Way back in the day, back when the internet was an academic buzzword, when email was business only, and Google and Facebook were ideas not yet born, there were two basic graphic file formats on the interwebs.
JPEGs for photos. GIFs for images. JPEGs still rule, but GIFs have largely been replaced by PNG files. GIFs had one element that has been in rebirth recently. Animation. Or, put another way, movie clips. Why? I don’t have a clue and it makes no sense but here we are.
GIF 89a, Cica 1989
While JPEG images remain dominant for photos on websites, not much has happened to the GIF image file format since 1989, and with good reason. 256 colors. Or less. That’s it. Today’s PCs, Macs, iPhones, iPads, and Android devices often come with Retina displays that feature many millions of pixels and colors to match.
GIF animation files made up the first truly obnoxious website advertising element, only to die a slow death thanks to Flash videos. In fact, videos of nearly any format are superior to GIF animations.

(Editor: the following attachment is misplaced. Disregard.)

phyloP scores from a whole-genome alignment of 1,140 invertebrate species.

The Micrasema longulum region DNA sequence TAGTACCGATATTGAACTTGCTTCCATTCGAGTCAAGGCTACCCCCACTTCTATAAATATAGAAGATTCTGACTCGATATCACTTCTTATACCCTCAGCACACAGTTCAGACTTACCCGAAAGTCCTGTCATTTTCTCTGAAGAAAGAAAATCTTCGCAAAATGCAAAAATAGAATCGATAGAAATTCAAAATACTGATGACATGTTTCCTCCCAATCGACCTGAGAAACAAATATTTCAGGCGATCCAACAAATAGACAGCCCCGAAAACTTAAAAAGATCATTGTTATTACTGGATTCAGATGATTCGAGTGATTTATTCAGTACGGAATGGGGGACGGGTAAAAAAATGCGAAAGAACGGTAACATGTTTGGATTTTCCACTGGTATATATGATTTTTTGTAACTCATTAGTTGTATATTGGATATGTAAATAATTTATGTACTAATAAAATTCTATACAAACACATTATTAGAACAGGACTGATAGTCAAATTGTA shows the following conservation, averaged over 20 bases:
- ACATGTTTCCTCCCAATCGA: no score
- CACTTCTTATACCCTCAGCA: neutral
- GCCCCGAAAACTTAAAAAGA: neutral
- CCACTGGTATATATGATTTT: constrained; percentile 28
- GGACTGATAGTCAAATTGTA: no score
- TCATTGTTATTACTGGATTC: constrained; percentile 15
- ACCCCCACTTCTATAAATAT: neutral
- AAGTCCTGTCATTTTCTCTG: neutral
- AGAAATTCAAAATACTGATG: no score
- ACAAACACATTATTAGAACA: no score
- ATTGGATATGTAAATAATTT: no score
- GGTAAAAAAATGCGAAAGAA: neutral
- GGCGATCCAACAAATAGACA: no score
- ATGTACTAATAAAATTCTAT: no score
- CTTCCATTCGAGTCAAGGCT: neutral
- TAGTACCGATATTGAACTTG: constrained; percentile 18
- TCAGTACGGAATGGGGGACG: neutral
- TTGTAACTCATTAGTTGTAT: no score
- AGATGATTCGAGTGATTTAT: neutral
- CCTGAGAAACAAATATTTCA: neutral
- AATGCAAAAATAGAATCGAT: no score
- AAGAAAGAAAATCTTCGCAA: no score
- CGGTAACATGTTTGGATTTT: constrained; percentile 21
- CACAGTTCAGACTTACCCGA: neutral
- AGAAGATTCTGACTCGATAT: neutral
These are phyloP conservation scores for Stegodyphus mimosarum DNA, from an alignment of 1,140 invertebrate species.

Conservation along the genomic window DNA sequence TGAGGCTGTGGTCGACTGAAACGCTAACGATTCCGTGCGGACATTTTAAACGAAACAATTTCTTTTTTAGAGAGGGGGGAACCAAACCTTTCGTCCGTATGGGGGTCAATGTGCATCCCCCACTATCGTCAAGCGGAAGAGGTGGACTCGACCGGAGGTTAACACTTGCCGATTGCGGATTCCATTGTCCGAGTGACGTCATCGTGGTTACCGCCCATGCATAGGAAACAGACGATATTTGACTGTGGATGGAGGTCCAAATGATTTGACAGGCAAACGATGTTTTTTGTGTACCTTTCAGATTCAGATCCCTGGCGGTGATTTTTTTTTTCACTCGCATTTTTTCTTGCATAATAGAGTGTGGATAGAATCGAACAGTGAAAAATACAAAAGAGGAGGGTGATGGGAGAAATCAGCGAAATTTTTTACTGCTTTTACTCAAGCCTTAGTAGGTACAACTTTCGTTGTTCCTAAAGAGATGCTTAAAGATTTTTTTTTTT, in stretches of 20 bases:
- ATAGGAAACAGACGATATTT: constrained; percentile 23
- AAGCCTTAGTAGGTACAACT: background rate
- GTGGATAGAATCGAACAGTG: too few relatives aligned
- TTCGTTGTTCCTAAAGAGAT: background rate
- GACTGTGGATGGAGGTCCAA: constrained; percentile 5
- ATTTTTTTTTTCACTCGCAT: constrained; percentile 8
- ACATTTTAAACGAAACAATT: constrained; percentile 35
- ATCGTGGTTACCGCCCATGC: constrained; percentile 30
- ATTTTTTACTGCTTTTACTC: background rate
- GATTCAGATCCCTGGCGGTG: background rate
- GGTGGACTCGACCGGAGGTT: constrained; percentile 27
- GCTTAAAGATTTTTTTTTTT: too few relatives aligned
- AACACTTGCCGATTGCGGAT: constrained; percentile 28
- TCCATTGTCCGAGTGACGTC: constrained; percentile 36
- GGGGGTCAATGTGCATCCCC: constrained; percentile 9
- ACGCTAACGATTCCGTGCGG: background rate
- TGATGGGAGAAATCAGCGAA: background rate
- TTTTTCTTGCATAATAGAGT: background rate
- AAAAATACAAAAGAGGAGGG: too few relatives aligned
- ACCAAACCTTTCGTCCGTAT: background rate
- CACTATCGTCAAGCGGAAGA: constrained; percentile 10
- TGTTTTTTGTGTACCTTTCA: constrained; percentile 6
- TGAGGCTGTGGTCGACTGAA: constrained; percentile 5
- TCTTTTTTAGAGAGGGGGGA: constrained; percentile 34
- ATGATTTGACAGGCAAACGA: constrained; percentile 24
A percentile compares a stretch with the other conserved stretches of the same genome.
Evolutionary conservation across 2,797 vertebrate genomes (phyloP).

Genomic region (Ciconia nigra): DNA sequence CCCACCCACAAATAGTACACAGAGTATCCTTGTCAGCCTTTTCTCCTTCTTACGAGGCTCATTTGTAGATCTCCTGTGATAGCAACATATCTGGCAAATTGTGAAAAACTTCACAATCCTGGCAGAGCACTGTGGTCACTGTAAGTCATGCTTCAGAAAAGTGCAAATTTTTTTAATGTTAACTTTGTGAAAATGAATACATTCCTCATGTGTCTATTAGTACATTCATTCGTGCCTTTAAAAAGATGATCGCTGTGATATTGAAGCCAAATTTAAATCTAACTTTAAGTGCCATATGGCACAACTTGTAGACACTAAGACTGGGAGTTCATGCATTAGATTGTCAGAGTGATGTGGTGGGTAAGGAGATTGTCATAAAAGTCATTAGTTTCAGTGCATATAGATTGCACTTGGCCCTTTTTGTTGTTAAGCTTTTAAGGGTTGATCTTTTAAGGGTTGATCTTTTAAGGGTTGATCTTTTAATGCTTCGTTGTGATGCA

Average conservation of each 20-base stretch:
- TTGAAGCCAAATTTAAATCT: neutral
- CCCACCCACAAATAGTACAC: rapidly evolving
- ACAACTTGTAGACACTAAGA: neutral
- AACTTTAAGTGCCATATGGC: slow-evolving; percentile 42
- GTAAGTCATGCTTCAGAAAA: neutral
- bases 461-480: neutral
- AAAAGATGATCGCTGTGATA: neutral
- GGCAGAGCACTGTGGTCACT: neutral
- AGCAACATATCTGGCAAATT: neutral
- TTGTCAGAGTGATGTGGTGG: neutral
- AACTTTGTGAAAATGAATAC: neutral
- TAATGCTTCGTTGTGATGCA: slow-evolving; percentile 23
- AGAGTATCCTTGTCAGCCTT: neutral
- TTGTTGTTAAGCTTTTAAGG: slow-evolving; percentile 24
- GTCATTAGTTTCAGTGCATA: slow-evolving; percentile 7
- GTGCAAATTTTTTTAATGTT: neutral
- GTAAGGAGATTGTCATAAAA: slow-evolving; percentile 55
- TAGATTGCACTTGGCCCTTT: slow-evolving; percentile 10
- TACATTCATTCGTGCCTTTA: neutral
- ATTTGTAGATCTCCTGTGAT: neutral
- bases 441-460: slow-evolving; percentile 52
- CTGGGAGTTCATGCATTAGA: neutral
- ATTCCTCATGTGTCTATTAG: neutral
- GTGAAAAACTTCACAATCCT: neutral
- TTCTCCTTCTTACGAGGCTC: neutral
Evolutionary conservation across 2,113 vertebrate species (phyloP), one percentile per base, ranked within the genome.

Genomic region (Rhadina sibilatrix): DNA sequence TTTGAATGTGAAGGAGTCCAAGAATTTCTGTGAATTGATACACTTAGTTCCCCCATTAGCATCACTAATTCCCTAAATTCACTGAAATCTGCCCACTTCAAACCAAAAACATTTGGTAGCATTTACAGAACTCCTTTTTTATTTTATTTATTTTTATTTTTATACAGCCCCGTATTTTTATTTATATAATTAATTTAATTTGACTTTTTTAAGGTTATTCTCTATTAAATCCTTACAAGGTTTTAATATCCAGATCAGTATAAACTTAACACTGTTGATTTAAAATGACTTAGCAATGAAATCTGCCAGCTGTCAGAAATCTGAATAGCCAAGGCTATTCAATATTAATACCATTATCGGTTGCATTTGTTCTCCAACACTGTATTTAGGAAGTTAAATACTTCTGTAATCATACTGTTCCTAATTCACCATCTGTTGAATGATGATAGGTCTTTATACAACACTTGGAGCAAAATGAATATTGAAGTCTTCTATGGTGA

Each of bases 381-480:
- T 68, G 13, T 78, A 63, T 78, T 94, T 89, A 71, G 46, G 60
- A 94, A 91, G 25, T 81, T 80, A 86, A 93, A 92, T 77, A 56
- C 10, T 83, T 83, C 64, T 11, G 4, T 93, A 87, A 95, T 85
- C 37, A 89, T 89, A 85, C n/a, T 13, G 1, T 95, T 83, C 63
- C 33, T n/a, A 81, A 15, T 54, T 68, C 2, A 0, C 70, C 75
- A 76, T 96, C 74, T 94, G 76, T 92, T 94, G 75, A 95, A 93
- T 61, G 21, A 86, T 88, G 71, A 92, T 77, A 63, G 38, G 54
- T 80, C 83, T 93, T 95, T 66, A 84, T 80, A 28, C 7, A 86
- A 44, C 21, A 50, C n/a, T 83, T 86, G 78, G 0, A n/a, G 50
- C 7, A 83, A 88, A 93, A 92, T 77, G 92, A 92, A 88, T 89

Enter Gifox, a GIF video recorder for your Mac’s screen. Why? More on that in a moment. Gifox resides in the Mac’s Menubar. Click to start recording your Mac’s screen.
Gifox can grab the Mac’s screen as a video recording– an animated GIF. Why? More on that in a moment. Gifox has few Preferences to worry about. Adjust the Record and Playback frames per second with a slider bar (more frames per second means larger files; much larger files). And select a folder to store the recorded animations.
Gifox can record sections of the Mac’s screen, too, and true to the GIF 89a standard– last updated in 1989– you can loop the animations over and over.
What good is such screen recording?
Gifox captures the Mac’s screen– whole or in part– and the resulting animation (I hate to call it a movie or video clip, though both function about the same way; a stream of static images) can be used for micro-screencasts, product demonstration animations, instruction videos and anything else that requires a video of what you do on your Mac’s screen.
There are not yet any sharing options built-in to GIifox so it’s mostly a bare bones app with a price tag to match.
But why the ancient GIF animation standard and not a more recent high quality video file format? Honestly, I don’t know. Gifox is simple to setup and use, works well, and the resulting GIF animations (again, I balk at using the term video) are decent if not rather large, but even that is controllable somewhat by the FPS slider bars.
Gifox can share files on Dropbox and Google Drive (and, ostensibly, iCloud Drive). Gifox is Mac App Store only, but the price tag is more throwaway money than expected, and more feature laden Mac apps that capture a screen as a video are more expensive.